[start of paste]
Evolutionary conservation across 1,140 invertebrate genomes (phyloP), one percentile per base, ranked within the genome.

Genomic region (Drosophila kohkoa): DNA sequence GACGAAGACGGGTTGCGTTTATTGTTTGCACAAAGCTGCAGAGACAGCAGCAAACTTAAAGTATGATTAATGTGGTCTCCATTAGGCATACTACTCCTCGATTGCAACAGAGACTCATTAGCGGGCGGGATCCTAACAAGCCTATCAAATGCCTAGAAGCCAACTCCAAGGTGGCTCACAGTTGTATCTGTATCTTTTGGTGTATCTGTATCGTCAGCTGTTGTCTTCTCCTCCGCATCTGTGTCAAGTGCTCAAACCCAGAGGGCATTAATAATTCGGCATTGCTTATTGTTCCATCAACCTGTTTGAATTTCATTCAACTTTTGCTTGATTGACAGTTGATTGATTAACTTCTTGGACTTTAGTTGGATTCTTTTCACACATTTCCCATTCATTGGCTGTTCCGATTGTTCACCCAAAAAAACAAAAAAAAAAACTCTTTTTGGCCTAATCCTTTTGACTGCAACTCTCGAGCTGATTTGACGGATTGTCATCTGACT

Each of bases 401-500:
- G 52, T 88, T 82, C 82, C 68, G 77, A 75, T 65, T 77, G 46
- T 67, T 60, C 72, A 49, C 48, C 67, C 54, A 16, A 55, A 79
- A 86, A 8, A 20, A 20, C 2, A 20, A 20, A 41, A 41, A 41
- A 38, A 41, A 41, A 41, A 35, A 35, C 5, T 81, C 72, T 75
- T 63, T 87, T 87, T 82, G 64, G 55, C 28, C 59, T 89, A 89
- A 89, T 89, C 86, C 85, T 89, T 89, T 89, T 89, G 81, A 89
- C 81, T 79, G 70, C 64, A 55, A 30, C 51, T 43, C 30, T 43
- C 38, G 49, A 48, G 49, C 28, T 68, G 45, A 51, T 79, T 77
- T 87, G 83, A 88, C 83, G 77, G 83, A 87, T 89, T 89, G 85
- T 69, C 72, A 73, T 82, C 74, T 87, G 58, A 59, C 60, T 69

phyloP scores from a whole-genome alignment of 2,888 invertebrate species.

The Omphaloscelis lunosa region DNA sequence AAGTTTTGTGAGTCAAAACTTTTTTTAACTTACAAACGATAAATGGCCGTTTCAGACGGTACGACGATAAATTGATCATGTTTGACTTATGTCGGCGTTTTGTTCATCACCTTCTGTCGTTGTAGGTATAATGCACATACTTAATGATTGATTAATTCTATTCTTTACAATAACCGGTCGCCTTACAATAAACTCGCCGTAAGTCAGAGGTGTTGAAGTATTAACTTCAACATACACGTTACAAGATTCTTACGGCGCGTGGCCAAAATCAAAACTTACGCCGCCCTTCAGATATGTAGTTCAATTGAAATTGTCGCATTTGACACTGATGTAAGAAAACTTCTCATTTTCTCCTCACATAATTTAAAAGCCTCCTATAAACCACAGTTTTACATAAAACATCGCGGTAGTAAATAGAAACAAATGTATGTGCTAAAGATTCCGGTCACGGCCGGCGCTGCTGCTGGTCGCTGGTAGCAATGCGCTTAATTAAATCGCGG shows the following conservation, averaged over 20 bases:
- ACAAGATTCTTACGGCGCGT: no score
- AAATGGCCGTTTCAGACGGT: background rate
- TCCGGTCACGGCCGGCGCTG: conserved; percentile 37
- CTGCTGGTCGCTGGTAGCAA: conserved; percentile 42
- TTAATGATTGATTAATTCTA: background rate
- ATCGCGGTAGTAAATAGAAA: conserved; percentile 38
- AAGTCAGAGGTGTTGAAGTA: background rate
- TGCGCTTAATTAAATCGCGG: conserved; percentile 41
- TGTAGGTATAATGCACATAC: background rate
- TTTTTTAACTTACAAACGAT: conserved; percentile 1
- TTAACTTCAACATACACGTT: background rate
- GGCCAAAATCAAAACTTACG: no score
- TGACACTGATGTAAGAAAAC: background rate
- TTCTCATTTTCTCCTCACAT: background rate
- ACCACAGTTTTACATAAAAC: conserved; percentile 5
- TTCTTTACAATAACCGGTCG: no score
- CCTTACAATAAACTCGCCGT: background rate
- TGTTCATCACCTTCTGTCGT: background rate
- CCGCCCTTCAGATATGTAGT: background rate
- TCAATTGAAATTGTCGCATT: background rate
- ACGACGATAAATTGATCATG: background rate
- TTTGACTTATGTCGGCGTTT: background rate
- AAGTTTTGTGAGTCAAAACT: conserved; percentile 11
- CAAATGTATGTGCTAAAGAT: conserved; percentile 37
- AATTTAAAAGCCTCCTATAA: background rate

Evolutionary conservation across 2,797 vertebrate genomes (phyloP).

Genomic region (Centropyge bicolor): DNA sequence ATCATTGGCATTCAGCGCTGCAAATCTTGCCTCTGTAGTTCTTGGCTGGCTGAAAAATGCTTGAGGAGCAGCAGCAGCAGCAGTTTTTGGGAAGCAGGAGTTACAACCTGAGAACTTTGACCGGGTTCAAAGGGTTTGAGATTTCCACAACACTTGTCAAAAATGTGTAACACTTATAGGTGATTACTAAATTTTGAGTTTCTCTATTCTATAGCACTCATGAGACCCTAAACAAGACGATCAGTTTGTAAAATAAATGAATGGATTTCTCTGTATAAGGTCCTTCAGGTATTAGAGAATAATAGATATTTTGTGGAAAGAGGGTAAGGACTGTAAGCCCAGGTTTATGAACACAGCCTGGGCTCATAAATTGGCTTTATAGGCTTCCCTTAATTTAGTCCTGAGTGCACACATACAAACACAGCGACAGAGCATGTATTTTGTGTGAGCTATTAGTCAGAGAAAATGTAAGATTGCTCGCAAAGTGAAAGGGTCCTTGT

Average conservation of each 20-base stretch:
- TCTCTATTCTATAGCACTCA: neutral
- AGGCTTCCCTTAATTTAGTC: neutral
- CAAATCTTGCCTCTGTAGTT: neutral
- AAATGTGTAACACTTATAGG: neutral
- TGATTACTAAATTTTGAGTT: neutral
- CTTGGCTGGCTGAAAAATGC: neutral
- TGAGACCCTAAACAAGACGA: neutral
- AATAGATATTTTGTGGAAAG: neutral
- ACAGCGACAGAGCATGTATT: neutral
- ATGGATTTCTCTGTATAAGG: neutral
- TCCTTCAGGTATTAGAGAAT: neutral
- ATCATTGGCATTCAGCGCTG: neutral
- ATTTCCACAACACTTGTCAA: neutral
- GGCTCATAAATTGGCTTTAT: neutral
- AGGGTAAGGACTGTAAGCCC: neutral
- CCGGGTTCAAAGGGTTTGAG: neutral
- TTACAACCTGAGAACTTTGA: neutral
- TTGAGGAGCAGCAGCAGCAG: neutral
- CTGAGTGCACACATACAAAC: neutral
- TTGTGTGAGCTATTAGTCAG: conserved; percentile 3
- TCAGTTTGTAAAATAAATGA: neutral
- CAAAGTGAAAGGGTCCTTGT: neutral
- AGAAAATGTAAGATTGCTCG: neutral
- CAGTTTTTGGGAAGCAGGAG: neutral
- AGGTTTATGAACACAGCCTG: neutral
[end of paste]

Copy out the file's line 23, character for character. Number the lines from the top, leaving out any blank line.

- TGCGCTTAATTAAATCGCGG: conserved; percentile 41